• @user1271772 most 'free transaction' platforms I've seen just let you send 'free transactions' to other users of the same service, which is to say you are not sending real bitcoin transactions, instead you are just asking some third party service to update their database of user account balances. For example, if you wanted to send me a transaction, you would be unable to, because I am not a user of those services. If you want to send a real bitcoin transaction, you will need to use a real wallet. – chytrik Nov 29 '18 at 11:59
  • @user1271772 Oh good, did you see the link at the bottom of the wiki: bitcoin.org/en/choose-your-wallet – JBaczuk Nov 29 '18 at 16:28
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To my knowledge, there is no such list, although many comparisons between a subset of wallets and services are available.

Although one could conceivably build such a list, perhaps on the Bitcoin wiki, there would be limits to its benefits for actual wallets.

Wallets vs. Wallet services vs. Custodians vs. Exchanges

Services such as Robinhood do not qualify as a wallet, since there is no way to send or receive bitcoin. These are simply exchanges, and you usually have no way to verifying that the bitcoin you supposedly own are actually there, or to access them.

You also have custodial services, most of which offer exchange services as well, such as Coinbase, Bitfinex, and other popular exchanges. Via these, you can send, receive, and trade bitcoin. However, you are still not in control of your keys, and are subject to a significant counterparty risk.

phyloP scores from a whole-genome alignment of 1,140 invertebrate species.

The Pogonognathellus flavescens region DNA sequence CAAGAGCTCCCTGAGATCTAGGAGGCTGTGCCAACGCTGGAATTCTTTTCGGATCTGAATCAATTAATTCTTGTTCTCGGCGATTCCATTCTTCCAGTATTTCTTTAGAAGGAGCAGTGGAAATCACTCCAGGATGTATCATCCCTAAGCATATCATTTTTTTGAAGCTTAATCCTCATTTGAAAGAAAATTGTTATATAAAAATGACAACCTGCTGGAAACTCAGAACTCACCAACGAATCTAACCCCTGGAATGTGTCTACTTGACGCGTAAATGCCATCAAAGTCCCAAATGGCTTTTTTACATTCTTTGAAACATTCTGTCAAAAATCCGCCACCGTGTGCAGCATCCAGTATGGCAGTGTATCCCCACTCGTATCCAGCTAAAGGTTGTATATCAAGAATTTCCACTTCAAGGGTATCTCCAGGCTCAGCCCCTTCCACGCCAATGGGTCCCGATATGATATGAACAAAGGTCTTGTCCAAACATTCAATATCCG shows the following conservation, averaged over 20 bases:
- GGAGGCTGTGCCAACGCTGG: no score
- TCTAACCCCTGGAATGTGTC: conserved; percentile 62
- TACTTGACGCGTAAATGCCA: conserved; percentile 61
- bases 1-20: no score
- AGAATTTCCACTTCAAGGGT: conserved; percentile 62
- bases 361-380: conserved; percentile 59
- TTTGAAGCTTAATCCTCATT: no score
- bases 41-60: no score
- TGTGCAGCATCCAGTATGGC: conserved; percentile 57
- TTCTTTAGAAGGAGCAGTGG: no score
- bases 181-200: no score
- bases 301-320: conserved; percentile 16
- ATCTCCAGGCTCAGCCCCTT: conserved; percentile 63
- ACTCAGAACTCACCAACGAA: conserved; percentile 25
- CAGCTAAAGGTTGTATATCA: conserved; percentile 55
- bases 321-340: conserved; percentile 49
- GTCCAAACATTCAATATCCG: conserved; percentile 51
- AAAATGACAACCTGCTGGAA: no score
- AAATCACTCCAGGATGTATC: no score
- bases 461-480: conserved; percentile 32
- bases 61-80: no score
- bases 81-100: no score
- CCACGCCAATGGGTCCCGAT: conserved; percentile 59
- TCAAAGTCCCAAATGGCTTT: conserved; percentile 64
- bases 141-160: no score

You then have wallet services, such as Bitpay and BitGo. These services provide mobile and desktop apps, and also allow you to maintain control of your seed words, which lead to your private keys. Here, you are still implicitly trusting that their apps will not steal your BTC, but are free to move your keys to another application if you wish, or if the service shuts down.

Lastly, you have programs that are not centralized, and allow you to maintain full control of you coins, such as Bitcoin Core and Electrum. Here, there is no single point of failure, the code is open source, verifiable, and can be compiled directly by you. Backend services are also distributed and redundant, and your keys never leave your machine. This is the only stage I would consider to be a true wallet.

At this stage, any wallet would achieve feature parity fairly quickly, since the underlying transaction mechanism of the blockchain is the same for everyone. As such, a comparison would be limited to the code/ease of use/team, and other such factors.

At higher levels where custodian and exchange services are involved, a comparison makes more sense since features diverge a fair bit. However, this is hard to put into a wiki, since it is not often black and white - for instance, some exchanges only offer certain features to residents/citizens of specific jurisdictions for legal reasons.

Moreover, such a list would also be more prone to defamation and spam attacks with competitors/bandwagons trying to artificially make someone look good or bad, which would be hard to moderate quickly and effectively - On a popular list like this, listing a scammy wallet for even a short while could easily cause someone to lose a lot of money.